» UNCLAIMED TESTS: Nearly half of the 500 million at-home COVID-19 tests the Biden administration has made available for mail order are still unclaimed as case numbers drop along with demand for testing, the AP reports.

» STAFF SHORTAGE: More than one in four registered nurse positions are now vacant in Pennsylvania as a shortage of medical professionals that predates the pandemic continues to get worse during it, WITF reports. 

To find a COVID-19 vaccine, use the federal government's online tool, call 1-800-232-0233, or text your zip code to 438829 (GETVAX).
» THE FINAL STRETCH: Join us Thursday, March 3 at 5 p.m. ET via Zoom for a free Q&A on the court challenges to Pa.'s electoral maps and how they could affect your community. Register for the event here. Have questions for our panelists? Send them to events@spotlightpa.org.
Harrisburg's Walnut Street Bridge is glowing in a pic by @yatsko. Send us your gems, use #PAGems on Instagram, or tag us @spotlightpennsylvania.
EMERGENCY PLAN: Republicans unhappy with the Pennsylvania Supreme Court's choice of congressional map are asking the U.S. Supreme Court to override the selection and force a 17-person, at-large congressional contest instead, Capital-Star reports. The plaintiffs, including voters and candidates, are appealing to the high court after a federal judge in Harrisburg denied their bid for emergency relief.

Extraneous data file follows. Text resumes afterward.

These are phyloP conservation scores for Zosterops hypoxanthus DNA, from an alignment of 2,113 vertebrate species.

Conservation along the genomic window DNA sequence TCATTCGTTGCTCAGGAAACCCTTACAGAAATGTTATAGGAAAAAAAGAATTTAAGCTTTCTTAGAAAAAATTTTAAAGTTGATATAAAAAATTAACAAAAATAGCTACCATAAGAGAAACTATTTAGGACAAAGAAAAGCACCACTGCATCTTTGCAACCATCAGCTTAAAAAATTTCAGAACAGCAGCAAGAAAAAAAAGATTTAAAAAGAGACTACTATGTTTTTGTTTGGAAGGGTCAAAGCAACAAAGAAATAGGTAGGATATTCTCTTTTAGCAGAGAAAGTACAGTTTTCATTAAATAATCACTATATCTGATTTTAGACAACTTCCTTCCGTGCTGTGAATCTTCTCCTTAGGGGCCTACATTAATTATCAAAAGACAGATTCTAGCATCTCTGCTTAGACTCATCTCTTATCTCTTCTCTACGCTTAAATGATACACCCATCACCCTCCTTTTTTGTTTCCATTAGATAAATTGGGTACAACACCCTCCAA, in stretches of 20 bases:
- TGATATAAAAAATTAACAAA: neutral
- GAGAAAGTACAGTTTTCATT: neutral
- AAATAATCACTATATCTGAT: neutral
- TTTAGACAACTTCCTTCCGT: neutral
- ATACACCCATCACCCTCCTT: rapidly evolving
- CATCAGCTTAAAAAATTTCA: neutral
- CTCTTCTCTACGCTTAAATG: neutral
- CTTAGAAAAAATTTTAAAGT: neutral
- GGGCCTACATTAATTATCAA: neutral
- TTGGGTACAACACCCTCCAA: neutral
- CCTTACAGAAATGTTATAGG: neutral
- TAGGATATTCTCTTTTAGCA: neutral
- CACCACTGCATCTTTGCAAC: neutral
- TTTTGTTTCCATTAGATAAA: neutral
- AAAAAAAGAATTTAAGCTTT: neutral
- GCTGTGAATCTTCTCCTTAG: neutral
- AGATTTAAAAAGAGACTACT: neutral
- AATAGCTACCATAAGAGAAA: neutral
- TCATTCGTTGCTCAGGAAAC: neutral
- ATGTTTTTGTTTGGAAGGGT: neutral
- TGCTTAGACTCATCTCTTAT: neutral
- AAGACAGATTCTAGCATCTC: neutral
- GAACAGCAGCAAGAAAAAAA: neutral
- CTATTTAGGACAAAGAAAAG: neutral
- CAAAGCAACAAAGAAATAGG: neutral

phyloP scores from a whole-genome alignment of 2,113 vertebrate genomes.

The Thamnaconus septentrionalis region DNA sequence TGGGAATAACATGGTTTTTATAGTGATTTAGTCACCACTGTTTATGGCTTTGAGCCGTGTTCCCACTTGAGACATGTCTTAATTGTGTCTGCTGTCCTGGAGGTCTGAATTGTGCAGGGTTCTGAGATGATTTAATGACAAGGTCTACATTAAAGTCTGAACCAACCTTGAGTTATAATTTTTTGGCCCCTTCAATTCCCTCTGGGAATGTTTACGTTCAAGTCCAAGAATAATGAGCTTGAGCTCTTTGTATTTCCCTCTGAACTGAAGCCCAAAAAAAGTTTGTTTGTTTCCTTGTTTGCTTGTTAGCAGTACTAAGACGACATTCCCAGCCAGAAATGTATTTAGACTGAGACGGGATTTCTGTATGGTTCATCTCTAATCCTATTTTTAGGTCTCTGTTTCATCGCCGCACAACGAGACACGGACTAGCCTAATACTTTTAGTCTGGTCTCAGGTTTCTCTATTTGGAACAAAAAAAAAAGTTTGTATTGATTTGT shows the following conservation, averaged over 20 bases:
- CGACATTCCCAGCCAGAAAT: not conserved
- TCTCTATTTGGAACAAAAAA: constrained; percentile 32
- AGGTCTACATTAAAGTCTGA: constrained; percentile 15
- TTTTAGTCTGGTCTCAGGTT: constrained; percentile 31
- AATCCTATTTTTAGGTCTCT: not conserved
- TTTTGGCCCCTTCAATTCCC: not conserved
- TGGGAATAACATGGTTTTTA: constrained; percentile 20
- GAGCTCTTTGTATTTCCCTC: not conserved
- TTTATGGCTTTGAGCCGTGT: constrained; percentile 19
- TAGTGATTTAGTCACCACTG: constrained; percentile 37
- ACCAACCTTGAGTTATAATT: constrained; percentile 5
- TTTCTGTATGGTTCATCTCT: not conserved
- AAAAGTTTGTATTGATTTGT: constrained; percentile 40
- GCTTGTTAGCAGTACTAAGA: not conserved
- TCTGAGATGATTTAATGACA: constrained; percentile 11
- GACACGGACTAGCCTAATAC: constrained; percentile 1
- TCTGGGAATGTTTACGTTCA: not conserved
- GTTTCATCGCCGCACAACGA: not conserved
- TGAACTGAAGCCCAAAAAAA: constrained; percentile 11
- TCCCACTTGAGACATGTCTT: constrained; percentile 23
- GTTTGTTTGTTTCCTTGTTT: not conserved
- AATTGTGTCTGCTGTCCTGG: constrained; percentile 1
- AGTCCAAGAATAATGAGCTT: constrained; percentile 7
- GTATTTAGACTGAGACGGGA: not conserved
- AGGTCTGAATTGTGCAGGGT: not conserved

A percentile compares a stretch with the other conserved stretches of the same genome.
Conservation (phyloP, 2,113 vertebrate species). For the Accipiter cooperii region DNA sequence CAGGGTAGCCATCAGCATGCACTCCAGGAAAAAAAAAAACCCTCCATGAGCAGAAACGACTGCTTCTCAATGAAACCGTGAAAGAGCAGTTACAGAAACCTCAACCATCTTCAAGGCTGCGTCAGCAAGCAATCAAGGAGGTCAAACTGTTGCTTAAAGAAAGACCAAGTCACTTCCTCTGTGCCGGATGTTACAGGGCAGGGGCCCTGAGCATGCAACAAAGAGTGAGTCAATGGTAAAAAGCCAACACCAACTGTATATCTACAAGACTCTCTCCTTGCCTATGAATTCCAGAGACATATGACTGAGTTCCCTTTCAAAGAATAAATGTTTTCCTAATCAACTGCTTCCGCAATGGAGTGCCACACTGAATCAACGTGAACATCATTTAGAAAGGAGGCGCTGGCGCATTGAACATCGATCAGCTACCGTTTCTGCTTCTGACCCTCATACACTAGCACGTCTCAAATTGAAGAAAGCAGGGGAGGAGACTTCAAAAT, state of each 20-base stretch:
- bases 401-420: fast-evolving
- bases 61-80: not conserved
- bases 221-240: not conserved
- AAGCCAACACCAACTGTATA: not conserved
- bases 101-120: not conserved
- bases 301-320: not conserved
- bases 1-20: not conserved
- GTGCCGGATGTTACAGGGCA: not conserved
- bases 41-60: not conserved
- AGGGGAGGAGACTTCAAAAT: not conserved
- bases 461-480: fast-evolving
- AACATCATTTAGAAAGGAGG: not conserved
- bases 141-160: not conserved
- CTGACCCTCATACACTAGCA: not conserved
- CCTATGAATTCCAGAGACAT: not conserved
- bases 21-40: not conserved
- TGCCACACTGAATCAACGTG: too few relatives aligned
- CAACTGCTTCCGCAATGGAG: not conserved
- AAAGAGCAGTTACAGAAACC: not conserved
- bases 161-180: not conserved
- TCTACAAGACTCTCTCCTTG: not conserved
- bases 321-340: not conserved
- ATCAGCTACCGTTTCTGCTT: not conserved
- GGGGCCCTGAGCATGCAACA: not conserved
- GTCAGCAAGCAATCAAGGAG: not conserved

PSERS POWER: Questions about who really governs the Pennsylvania Public School Employees' Retirement System, or PSERS, continue along with law enforcement investigations into the massive, $74 billion fund. The Inquirer reports an internal report has piqued scrutiny of the chain of command, with executives appearing to give "short shrift" to the board and skipping key checks and balances in the process.

TAX BURDENS: Pennsylvanians avoided paying $222 million in new school taxes between 2012 and 2021 because of added limits on the ability of schools to raise such levies, a fiscal watchdog found. GOP lawmakers call the outcome proof of effective legislation, while Democrats are playing down the connection. Meanwhile, third-party experts told CNHI that impact is in the eye of the beholder this time.

BOWING OUT: Former state Auditor General Eugene DePasquale is no longer in the running for the York County congressional seat occupied by scrutinized Republican Scott Perry. DePasquale says the district's newly reapportioned boundary led him to abandon the bid. PennLive says the new 10th District lines were about as favorable as Democrats could've hoped for, calling DePasquale's exit a major blow for the party.